It’s week 10 at the University of Oregon — which means, for about 70 days this academic year, the Emerald published local news, culture, sports and opinions for students and faculty.
It’s hard to remember what happened, and it’s especially difficult to discern the important events: What was more important, President Schill’s $60,000 annual raise or that moth meme that was everywhere for a week?
To help students out, the Emerald compiled the greatest hits of what happened this term. Unfortunately, a lot happened that was devastating around town and across the globe, but don’t worry, some wonderful things happened as well, and we didn’t forget it.
The Emerald reported that hackers working for the Iranian government targeted more than 300 universities, including UO. According to a letter from the U.S. Department of Justice, the hackers sought login credentials for online academic library systems.
The letter stated that hackers targeted UO from 2014 to 2017 and acquired the usernames and passwords of 62 professors in that time frame. In February 2018, nine Iranians were charged for the hacking campaign, which, according to a sealed indictment, succeeded in taking 31.5 terabytes of data worth $3.4 billion.
The world’s largest bounce house came to Eugene as part of its nationwide tour. The Big Bounce America, which owns the bounce house, allowed adults and kids to jump around, navigate obstacles and play under foam, confetti and with inflatable pandas.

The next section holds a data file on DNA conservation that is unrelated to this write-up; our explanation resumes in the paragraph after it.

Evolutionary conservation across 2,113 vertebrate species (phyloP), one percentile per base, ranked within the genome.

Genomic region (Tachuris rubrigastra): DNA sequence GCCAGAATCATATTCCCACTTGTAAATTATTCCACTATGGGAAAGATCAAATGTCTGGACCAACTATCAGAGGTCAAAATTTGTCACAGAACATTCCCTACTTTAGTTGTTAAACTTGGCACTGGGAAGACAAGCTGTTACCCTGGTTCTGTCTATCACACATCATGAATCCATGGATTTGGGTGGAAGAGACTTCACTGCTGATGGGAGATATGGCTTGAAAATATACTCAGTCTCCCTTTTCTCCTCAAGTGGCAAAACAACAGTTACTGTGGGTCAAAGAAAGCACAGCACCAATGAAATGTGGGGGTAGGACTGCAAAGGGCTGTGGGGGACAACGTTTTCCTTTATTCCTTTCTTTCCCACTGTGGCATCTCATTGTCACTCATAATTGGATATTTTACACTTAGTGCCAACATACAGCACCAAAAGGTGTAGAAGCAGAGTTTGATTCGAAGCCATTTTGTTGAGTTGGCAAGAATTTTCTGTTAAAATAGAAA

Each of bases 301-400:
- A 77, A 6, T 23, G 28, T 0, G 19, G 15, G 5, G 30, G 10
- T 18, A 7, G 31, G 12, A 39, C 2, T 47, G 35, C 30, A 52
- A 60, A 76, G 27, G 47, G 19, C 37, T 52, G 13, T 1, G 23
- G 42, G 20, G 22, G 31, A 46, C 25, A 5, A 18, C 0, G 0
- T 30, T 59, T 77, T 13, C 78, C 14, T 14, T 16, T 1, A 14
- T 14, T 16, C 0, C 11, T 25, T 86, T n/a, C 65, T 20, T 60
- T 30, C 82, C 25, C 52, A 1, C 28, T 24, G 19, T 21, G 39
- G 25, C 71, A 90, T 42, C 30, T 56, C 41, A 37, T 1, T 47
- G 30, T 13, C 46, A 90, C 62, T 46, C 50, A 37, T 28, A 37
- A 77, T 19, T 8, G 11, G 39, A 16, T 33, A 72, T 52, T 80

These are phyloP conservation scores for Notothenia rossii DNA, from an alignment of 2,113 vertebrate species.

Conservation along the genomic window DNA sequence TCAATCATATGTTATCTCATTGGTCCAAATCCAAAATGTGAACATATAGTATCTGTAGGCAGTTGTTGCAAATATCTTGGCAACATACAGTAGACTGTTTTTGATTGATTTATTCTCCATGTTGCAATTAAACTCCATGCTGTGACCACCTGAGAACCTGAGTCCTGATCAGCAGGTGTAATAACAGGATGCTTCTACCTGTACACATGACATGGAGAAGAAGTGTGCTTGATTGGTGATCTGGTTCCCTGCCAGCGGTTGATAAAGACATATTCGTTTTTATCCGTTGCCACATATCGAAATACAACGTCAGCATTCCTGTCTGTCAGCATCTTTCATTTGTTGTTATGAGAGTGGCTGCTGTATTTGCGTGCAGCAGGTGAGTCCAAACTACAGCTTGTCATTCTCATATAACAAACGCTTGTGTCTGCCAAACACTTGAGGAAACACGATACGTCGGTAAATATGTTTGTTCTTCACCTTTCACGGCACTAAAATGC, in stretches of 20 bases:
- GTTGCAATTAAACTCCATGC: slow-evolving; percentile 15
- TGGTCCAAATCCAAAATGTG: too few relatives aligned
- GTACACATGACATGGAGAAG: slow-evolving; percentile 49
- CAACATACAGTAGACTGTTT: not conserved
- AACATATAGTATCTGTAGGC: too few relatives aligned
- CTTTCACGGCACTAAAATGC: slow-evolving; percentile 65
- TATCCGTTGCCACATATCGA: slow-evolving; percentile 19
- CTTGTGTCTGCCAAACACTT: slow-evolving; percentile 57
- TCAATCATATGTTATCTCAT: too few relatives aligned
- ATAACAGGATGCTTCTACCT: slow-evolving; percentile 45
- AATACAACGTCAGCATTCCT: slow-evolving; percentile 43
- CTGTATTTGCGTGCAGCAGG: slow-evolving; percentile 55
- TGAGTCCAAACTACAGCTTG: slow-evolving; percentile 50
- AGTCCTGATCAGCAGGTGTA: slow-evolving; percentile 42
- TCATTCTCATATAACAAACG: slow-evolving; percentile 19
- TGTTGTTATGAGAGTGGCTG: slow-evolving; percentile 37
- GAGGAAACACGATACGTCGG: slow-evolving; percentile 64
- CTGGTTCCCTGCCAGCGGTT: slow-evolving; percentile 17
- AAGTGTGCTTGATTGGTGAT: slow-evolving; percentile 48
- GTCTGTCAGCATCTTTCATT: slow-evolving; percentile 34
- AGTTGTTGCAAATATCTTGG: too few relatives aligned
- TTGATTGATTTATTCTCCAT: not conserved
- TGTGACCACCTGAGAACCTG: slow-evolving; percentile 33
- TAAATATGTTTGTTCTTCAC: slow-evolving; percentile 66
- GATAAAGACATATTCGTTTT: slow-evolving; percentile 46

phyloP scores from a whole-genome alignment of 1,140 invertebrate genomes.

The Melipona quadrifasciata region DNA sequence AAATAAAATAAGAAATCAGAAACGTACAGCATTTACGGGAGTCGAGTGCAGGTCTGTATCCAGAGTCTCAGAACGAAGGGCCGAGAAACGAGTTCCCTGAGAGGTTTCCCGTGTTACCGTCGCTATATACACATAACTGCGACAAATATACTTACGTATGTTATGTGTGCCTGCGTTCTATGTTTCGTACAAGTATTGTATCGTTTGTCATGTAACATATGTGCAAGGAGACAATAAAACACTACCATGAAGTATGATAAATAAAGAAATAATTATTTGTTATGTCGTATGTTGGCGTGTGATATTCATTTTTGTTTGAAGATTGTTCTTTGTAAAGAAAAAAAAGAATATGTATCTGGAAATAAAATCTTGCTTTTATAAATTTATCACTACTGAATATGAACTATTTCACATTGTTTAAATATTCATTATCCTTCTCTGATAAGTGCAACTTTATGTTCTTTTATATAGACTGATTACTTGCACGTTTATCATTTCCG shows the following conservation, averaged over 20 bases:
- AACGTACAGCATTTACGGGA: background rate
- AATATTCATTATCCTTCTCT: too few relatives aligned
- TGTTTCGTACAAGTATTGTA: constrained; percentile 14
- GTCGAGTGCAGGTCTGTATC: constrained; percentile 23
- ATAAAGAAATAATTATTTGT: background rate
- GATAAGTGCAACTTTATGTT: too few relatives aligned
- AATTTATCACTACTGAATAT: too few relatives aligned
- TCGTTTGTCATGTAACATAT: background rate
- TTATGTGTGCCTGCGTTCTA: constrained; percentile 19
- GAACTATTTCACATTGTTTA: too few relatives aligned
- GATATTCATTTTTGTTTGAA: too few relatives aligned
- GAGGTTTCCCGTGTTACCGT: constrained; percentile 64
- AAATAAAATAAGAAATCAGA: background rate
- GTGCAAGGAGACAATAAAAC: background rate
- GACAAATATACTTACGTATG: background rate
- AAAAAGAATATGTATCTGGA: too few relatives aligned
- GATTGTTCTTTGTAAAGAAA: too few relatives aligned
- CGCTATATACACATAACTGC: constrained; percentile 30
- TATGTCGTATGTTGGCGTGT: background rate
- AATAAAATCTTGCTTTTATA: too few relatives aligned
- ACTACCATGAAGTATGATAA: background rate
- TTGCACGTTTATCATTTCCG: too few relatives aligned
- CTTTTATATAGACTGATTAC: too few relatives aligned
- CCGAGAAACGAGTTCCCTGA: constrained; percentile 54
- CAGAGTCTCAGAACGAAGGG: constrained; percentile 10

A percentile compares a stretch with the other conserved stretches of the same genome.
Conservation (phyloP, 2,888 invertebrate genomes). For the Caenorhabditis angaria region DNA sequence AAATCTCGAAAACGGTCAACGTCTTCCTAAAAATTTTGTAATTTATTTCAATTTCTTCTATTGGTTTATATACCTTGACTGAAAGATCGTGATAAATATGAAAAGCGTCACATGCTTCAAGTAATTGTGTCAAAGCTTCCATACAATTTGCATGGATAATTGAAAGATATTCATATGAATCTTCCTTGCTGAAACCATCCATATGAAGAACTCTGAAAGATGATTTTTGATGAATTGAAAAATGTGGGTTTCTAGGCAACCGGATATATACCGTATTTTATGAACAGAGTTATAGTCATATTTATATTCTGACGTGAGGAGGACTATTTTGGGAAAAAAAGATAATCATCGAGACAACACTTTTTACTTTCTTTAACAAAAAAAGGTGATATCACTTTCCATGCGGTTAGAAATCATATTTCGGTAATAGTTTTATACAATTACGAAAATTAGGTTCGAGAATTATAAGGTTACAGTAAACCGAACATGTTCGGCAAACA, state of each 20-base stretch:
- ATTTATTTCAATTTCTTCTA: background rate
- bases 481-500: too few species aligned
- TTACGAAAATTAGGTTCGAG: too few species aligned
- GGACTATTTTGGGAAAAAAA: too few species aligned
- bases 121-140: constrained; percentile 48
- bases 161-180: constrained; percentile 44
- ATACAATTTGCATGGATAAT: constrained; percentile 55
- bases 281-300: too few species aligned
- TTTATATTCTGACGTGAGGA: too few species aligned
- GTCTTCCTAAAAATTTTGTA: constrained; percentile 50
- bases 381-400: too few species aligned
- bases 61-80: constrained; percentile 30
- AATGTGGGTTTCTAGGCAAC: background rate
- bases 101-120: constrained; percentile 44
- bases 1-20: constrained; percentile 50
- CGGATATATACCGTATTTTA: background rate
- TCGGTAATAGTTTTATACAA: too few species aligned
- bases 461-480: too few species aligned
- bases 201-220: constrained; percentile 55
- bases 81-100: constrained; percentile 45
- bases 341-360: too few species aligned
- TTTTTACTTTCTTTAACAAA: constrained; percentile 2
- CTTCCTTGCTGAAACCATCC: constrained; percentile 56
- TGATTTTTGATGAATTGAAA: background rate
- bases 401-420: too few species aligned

The Oregon Liquor Control Commission gave UO’s unofficial off-campus bar, Taylor’s, a notice to cancel its liquor license. The notice listed 29 incidents, all within a year, of serious problems, including theft, fighting, drugging and sexual assault.
The bar’s owner, Ramzy Hattar, requested a hearing to demonstrate improvement and give reasons for the bar to keep its license. According to an OLCC spokesperson, the hearing will take place from June 3 to June 8, 2019: This year may be the last for Eugene’s nearly 100-year-old watering hole.
Ride-share services returned to Eugene, just in time for the wave of impending college students. In April 2017, the Eugene City Council approved a law to allow such companies to return, and Uber was the first applicant.
In 2014, Uber began operating in Eugene but didn’t get a license to do so, and in April 2015, the city filed a lawsuit against the company, causing Uber to leave until the recent legal update. Lyft didn’t initially apply but quickly got its permit so it could begin on Sept. 5, one day before Uber.
The Emerald reported that UO president Michael Schill received a $60,000 raise, boosting his base annual salary up to $720,000. After June 2020, his salary is set to rise another $18,000. His contract allows the board of trustees to award up to $200,000 in annual bonuses if he exceeds expectations in his presidential duties, and if he stays at UO through September 2021, he will automatically receive a $200,000 bonus.